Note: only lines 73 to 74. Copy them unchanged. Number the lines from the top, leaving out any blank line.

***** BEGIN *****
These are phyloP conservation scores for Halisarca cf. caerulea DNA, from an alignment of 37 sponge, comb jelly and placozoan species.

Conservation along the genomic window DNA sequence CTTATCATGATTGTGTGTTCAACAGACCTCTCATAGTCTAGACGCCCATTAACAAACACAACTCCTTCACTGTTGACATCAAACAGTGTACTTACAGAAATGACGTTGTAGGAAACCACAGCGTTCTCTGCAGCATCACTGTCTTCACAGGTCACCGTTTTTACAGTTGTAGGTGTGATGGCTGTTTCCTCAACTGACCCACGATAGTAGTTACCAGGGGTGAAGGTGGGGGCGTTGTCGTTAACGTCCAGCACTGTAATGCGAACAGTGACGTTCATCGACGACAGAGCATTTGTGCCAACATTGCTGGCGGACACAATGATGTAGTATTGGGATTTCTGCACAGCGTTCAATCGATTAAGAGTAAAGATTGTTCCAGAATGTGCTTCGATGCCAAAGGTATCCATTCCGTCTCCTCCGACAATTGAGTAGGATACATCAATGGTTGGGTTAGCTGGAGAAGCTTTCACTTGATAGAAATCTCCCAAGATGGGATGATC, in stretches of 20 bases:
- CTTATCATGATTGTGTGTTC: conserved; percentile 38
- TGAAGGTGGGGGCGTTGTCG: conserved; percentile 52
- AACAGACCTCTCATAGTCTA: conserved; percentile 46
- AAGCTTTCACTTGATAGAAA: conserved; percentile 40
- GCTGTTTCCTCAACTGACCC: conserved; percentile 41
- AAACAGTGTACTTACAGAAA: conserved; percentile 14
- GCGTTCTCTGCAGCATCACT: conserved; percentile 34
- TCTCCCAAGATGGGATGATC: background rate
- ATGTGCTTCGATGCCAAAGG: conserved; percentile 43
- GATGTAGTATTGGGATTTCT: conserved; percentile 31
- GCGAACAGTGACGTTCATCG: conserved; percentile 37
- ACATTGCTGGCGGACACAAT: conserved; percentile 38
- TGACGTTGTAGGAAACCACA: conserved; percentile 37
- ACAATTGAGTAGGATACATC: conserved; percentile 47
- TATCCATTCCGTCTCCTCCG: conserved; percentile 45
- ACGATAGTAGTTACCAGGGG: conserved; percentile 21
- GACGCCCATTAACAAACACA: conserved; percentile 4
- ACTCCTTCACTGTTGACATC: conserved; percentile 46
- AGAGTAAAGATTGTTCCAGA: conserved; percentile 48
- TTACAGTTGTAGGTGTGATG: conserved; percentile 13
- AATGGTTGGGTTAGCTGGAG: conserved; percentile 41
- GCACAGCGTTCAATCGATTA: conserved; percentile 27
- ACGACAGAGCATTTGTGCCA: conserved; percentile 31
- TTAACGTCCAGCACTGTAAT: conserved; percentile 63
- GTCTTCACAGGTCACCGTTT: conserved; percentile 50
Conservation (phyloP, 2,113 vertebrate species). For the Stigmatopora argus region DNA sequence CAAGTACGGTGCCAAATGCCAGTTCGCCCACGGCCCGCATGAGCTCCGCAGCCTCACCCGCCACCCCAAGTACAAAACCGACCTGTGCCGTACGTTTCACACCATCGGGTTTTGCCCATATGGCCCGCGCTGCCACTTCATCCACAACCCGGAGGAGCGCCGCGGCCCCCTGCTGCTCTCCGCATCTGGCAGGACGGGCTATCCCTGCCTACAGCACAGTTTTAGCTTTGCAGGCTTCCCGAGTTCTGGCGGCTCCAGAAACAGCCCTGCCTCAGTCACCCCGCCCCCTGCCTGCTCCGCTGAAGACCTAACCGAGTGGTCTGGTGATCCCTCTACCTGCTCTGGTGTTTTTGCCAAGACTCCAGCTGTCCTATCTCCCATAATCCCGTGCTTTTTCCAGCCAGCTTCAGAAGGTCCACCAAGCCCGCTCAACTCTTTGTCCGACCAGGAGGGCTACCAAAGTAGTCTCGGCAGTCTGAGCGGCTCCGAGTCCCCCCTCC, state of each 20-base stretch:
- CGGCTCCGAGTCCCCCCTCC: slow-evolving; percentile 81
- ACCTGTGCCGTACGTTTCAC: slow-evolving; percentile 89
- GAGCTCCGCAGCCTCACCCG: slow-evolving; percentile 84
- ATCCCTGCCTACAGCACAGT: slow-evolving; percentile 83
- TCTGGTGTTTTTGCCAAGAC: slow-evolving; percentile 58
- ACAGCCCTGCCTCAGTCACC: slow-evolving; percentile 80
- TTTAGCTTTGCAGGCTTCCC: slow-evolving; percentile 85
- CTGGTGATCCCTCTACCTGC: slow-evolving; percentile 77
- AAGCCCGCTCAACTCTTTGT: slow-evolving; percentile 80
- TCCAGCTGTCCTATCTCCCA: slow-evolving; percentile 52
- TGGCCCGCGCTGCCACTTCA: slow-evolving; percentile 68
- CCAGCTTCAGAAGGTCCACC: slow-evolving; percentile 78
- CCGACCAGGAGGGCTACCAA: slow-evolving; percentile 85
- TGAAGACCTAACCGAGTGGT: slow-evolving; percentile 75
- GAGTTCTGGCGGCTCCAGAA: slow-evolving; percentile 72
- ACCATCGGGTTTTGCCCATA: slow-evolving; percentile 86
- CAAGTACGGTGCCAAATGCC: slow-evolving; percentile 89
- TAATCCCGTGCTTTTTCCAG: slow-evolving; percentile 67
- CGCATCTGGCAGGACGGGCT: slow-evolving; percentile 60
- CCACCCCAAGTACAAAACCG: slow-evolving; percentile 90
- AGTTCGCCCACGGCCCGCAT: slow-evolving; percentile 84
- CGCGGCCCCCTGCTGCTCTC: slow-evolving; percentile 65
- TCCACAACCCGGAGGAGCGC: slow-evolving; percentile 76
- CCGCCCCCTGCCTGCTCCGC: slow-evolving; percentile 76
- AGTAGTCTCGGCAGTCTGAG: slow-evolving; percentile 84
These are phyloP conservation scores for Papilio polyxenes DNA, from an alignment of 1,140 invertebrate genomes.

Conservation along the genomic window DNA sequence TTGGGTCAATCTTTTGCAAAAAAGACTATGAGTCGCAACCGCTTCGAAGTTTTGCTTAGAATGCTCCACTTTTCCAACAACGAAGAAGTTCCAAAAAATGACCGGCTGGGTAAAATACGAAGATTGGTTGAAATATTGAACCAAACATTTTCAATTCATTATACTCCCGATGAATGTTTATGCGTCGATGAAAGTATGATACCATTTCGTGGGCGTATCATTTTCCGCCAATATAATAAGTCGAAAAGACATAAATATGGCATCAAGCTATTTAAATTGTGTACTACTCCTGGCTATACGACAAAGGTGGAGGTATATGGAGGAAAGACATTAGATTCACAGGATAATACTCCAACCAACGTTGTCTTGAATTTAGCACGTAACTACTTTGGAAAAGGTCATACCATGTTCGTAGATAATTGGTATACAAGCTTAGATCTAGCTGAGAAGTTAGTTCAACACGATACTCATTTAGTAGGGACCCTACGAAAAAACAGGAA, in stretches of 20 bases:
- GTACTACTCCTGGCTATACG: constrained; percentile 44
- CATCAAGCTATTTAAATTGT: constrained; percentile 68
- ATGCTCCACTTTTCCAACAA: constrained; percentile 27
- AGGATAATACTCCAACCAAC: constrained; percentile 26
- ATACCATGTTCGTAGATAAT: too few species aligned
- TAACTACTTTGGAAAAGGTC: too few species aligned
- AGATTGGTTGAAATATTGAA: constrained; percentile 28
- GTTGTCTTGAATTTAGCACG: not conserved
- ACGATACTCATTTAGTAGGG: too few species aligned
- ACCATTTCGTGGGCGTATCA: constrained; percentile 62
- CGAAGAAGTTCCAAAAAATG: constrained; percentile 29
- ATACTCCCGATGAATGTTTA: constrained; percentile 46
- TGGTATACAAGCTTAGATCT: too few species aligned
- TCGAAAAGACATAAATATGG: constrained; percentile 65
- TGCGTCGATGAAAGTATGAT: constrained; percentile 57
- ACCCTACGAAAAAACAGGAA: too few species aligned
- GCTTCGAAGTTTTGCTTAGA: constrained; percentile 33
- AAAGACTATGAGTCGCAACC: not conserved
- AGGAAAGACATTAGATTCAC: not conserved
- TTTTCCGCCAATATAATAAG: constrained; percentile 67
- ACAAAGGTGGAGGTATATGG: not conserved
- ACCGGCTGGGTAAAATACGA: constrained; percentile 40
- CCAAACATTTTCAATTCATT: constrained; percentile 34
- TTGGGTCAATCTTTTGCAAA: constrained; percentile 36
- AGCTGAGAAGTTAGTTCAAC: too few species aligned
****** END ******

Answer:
- AAAGACTATGAGTCGCAACC: not conserved
- AGGAAAGACATTAGATTCAC: not conserved